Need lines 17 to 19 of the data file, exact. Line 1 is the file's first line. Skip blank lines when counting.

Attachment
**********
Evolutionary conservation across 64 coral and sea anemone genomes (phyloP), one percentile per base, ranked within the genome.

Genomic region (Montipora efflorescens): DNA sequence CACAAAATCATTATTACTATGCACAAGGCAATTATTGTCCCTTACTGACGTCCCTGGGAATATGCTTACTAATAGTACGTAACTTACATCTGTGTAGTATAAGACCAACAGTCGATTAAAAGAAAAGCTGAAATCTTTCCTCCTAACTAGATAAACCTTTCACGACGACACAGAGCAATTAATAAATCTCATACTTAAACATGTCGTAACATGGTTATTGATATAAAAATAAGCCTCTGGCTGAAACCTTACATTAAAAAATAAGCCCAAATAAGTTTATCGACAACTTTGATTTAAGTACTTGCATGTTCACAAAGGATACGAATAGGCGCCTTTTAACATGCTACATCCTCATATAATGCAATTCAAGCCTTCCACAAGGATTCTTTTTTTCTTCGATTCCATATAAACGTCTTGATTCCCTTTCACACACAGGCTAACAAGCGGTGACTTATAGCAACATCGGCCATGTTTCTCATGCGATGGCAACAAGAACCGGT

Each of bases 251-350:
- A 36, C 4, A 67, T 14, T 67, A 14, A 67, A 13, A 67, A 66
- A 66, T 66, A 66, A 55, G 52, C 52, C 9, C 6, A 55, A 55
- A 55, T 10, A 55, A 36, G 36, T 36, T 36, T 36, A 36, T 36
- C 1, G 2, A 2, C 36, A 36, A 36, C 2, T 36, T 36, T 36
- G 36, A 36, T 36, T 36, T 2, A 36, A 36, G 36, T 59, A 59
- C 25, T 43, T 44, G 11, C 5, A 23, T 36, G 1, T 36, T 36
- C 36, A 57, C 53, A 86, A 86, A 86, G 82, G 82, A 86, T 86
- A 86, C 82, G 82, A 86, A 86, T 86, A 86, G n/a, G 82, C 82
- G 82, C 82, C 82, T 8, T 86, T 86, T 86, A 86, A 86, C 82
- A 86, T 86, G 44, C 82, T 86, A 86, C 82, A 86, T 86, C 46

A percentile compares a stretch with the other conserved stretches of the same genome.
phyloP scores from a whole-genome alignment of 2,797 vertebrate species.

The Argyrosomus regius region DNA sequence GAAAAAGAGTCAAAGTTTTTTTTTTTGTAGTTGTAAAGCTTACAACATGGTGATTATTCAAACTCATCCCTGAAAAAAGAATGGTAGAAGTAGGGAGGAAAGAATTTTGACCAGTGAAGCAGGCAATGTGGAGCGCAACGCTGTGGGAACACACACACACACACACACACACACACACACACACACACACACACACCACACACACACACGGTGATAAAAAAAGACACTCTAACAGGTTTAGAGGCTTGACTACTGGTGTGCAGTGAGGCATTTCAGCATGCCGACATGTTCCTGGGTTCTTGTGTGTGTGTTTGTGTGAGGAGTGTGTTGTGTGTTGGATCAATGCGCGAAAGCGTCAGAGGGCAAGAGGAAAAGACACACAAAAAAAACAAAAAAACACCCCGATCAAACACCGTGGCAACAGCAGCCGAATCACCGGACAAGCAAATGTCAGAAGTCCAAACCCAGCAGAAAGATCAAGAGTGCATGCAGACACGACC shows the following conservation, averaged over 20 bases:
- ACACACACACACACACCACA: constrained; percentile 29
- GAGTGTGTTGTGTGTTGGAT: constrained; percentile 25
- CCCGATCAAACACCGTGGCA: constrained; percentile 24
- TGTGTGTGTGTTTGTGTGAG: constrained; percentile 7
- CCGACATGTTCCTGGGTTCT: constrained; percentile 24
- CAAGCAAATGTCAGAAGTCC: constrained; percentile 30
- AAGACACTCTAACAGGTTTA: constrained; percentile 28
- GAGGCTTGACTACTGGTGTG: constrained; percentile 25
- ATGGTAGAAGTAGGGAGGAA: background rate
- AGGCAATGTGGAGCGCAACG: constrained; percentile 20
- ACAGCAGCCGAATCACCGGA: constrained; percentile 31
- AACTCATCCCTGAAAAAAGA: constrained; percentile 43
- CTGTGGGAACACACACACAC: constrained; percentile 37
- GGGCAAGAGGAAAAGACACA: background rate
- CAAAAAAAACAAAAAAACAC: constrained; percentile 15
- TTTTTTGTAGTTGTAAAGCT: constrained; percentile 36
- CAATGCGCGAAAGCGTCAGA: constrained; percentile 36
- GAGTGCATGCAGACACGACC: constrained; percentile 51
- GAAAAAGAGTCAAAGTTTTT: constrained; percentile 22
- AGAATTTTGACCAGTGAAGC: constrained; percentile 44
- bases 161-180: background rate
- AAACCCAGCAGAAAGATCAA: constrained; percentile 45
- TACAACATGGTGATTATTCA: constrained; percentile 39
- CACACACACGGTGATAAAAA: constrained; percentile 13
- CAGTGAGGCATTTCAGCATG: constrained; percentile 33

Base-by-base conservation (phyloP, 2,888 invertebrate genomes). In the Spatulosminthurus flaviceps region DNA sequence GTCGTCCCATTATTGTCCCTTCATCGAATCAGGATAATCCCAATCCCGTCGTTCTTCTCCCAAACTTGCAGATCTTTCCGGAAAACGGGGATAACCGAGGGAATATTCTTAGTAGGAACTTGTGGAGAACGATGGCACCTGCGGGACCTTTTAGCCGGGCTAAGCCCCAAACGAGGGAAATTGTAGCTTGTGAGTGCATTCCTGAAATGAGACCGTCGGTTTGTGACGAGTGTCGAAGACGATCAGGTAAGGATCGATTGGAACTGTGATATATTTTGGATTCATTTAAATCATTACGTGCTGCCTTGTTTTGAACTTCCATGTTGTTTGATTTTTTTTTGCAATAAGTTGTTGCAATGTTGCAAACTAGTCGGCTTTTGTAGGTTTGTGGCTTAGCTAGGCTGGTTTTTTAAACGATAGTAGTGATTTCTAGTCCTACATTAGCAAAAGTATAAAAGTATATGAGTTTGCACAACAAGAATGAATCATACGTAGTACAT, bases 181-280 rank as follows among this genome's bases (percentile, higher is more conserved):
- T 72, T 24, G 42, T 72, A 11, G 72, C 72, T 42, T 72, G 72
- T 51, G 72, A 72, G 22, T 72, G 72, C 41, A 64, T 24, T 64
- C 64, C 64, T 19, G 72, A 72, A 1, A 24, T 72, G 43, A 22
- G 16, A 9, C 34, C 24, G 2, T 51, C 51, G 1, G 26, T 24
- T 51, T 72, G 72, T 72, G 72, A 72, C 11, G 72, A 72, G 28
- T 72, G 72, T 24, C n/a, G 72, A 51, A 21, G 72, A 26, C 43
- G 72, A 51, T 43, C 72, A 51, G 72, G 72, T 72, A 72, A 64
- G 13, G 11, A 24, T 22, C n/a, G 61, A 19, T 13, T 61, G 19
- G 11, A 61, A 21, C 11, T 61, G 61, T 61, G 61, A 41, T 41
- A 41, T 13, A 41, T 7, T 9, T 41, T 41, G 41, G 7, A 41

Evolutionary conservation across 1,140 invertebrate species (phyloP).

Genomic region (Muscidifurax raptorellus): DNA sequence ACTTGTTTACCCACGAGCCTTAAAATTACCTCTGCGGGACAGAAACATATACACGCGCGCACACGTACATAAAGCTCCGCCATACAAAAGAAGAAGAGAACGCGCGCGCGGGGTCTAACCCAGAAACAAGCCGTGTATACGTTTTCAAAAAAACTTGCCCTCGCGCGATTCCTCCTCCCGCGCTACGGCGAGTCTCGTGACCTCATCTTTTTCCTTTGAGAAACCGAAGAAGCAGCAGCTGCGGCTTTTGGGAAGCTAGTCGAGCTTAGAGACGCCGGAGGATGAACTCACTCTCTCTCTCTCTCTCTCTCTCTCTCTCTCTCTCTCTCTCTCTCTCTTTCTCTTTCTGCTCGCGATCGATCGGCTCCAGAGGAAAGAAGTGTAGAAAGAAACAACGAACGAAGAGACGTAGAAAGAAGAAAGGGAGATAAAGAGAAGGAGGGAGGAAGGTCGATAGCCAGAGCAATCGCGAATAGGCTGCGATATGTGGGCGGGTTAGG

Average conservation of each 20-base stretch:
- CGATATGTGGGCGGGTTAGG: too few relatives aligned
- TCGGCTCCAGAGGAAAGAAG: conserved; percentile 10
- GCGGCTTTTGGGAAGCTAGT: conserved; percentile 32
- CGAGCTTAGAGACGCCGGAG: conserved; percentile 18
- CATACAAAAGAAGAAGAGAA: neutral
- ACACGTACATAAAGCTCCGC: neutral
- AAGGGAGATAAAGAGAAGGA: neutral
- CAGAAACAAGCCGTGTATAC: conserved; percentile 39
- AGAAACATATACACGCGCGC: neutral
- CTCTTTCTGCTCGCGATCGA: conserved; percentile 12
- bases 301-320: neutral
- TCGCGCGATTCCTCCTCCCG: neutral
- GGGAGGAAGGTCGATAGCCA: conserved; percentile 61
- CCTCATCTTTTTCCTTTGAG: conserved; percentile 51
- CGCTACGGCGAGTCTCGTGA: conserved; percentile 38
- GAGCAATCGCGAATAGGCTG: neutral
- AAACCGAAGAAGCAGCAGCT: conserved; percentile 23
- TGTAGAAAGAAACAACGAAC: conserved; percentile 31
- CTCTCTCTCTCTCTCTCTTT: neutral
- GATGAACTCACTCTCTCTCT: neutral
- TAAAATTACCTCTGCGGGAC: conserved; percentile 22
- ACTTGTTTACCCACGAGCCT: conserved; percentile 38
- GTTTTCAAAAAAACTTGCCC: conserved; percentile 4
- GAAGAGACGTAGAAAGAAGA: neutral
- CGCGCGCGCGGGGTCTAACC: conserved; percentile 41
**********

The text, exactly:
- ACACACACACACACACCACA: constrained; percentile 29
- GAGTGTGTTGTGTGTTGGAT: constrained; percentile 25
- CCCGATCAAACACCGTGGCA: constrained; percentile 24